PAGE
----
The Sweet Taste of Success

Greg MooreGreg Moore

Greg Moore knows what he knows and knows what he doesn’t know. What he knows is maple sugaring. What he doesn’t know is business. Through a University of Vermont Extension program, however, his business skills are getting a jump start, but Greg already has an advantage on the next generation of competition because he’s still only 15 years old.

“I’ve been sugaring for seven years,” he said.“I started when I was eight with just a pot and 10 taps. I loved it, and I don’t think I’m ever going to stop. I have quite a passion for it.”

Greg doesn’t seem to be aware of how amazing it is for someone his age to already have so much hands-on experience making maple syrup, and if he is, he doesn’t show it. He already carries himself with the swagger of a tried-and-true Vermonter, someone whose been thar’, done that.

Homeschooled and in 10th grade, Greg lives in a cozy log cabin in a quiet neck of the woods in North Danville with his father Tom and mother Vicki. Tom works in construction for S.D. Ireland. Vicki is a sales representative for The North Star Monthly. The Moores exude that quintessential Vermont country living, complete with their family dog, two cats, chickens, and about 10 acres of wooded property.

Greg said there aren’t many trees on their land to tap, but they have some generous neighbors, Shaun Somers and Chip Langmaid, who let him sugar on their land.

“Last year I had about 250 taps, and I hope to do about 300 this year,” Greg said.

Greg balances his schoolwork and his blooming maple sugar business quite well. A typical day finds him up early and hitting the books for a couple hours before heading out into the woods to begin sugaring—be it setting up his lines, tapping trees, or, when spring arrives, boiling sap.

“When sugaring time does come we let that take top priority,” Vicki said.“But we push the school work pretty hard before that time to make sure he gets it all done.”

Still, it’s not uncommon to find Greg doing his schoolwork as he boils, out in the sugarhouse that his dad built for him back in 2009.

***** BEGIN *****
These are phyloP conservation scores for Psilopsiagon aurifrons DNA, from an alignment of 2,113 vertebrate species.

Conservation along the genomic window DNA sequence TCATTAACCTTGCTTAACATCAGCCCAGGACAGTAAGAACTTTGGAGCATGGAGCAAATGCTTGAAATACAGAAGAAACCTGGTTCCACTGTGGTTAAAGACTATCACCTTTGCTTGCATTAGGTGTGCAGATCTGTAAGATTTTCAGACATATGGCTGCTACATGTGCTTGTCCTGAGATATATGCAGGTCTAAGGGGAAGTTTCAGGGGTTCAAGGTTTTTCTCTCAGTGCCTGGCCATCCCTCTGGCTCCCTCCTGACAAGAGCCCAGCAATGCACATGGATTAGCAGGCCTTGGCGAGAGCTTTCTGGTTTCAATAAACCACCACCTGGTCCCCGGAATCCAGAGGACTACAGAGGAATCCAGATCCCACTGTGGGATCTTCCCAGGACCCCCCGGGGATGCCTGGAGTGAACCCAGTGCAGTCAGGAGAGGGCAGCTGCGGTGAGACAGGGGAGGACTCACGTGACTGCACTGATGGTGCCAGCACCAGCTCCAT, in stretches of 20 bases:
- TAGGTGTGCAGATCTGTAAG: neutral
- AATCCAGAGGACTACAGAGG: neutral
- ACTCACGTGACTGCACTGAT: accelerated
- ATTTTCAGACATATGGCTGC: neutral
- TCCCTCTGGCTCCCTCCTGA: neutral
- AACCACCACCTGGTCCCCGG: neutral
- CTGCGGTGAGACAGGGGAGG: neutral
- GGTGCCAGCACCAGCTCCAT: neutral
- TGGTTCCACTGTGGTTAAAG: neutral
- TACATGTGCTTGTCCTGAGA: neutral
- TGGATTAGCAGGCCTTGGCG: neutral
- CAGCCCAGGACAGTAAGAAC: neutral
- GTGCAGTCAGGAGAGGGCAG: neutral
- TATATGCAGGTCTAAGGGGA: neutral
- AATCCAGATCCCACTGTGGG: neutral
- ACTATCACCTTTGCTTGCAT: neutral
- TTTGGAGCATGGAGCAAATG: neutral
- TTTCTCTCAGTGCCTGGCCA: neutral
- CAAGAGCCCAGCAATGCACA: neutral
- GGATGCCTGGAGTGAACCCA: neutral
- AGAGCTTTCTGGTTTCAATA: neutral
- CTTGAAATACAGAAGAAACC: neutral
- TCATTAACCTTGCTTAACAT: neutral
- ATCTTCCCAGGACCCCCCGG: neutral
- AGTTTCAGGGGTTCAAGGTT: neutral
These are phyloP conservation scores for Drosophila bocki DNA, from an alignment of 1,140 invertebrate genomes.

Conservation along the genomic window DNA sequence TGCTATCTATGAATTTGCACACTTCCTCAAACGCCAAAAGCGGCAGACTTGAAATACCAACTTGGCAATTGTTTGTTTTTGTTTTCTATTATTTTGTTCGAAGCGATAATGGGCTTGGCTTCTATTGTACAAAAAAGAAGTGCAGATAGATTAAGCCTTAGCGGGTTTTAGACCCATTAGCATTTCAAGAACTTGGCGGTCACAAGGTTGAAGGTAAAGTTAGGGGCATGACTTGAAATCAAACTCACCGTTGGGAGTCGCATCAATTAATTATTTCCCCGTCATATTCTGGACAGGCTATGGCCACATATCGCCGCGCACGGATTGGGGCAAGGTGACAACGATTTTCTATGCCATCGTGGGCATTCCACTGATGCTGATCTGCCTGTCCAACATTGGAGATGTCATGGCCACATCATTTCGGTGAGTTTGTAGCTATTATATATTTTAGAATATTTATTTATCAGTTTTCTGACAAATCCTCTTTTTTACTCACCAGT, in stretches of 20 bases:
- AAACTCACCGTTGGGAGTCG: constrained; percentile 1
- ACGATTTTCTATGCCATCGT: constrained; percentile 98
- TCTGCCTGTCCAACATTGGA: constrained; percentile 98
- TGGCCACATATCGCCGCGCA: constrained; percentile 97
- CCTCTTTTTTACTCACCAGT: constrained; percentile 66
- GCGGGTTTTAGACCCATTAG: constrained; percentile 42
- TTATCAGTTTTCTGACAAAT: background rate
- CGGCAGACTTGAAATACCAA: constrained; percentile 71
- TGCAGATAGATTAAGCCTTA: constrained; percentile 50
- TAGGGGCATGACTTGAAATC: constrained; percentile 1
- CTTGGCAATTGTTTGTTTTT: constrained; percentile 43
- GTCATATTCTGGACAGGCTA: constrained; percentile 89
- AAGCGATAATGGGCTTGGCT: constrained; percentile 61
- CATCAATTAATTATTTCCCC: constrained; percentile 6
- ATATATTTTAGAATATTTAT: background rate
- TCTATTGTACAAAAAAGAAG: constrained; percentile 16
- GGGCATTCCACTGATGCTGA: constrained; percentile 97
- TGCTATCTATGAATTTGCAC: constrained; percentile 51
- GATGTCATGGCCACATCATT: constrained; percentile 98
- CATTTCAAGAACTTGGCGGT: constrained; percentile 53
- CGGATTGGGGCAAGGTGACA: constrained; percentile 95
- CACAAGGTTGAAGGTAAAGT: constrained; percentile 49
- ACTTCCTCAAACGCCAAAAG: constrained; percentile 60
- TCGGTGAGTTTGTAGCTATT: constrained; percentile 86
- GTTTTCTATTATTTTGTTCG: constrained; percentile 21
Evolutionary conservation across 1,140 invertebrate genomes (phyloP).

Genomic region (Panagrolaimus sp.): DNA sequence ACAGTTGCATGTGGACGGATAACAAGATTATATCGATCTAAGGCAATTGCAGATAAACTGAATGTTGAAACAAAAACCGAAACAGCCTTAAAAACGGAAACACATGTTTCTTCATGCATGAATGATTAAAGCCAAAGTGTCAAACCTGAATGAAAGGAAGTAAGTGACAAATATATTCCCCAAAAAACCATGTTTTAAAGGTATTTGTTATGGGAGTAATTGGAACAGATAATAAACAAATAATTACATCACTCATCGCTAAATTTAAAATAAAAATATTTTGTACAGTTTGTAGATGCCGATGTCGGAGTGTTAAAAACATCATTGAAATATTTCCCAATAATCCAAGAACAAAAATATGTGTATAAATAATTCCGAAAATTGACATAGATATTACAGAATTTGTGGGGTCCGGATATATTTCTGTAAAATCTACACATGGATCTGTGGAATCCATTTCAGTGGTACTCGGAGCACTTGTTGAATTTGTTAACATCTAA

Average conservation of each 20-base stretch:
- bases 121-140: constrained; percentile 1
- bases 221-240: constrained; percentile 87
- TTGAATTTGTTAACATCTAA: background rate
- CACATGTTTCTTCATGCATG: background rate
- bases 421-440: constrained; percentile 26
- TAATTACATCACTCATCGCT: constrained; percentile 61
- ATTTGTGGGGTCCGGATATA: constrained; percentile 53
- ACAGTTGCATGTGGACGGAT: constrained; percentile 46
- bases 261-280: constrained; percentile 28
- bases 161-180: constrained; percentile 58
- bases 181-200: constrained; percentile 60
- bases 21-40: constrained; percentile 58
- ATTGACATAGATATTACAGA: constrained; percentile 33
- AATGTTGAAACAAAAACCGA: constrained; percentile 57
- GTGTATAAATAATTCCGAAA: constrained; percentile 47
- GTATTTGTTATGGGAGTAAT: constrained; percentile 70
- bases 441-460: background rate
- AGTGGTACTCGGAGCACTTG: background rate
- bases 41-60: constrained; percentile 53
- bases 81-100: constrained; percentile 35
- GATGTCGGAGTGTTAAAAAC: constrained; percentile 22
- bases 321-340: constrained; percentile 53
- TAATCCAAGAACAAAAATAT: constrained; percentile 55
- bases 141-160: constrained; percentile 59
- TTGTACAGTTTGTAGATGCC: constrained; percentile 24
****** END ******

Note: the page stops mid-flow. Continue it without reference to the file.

Greg said he got started sugaring with the help of three of his uncles who introduced him to it when he was eight years old. He said they’ve also been essential in helping him get his enterprise on its feet by providing him with some buckets and pipeline.

“I never would’ve been able to get it all going if not for them,” he said.

As part of the next generation of sugar makers, Greg said one of the biggest challenges is knowing what new equipment is worth investing in. Money is scarce for him at the moment, and he is still learning about the more professional aspects of the business, but he said he’s trying hard to make wise investments.

Greg has received a helping hand from a University of Vermont Extension program called IDA (Individual Development Account). It is, essentially, a savings account, except money in an IDA is matched with program dollars at a rate of 2:1. With a $500 ceiling participants could potentially earn $1,500 to be used for a business asset purchase.

Greg’s one year is up in April. He said he has $1,500 in his IDA and plans to put it toward the purchase of a truck.

During the year-long program, participants get structured financial literacy training, business management coaching, mentoring from farm business management specialists and established farmers, all with the aim of helping them develop a business plan.

“The IDA program has taught me business management,” Greg said,“and how to run my business as economically as possible. A truck will help me distribute my maple syrup to local retailers and bulk syrup buyers. I could also use a truck for gathering sap.”

The UVM IDA program is for youth ages 14 to 21 that are engaged or interested in agriculture, and it favors—though is not limited to—young farmers who have limited resources, social disadvantages, or are considered“at-risk,” according to the program brochure.

Greg said the IDA program has been a good push in the right direction for him.“They really help you out,” he said.“They really get behind you and help you get your feet under you.”

“It’s been amazing to see this journey that began as a family effort, and to see it become his business venture,” said Vicki.

When he’s not making maple syrup, Greg also enjoys hunting, mountain biking, and downhill skiing. He’s also been making and selling Christmas wreaths for years.

“He’s always been quite the little entrepreneur,” said Vicki.

“My three older sisters have been a huge help to me over the years,” Greg adds.

To find out when Greg’s next batch of maple syrup is ready call Moore Maple at 748-2655.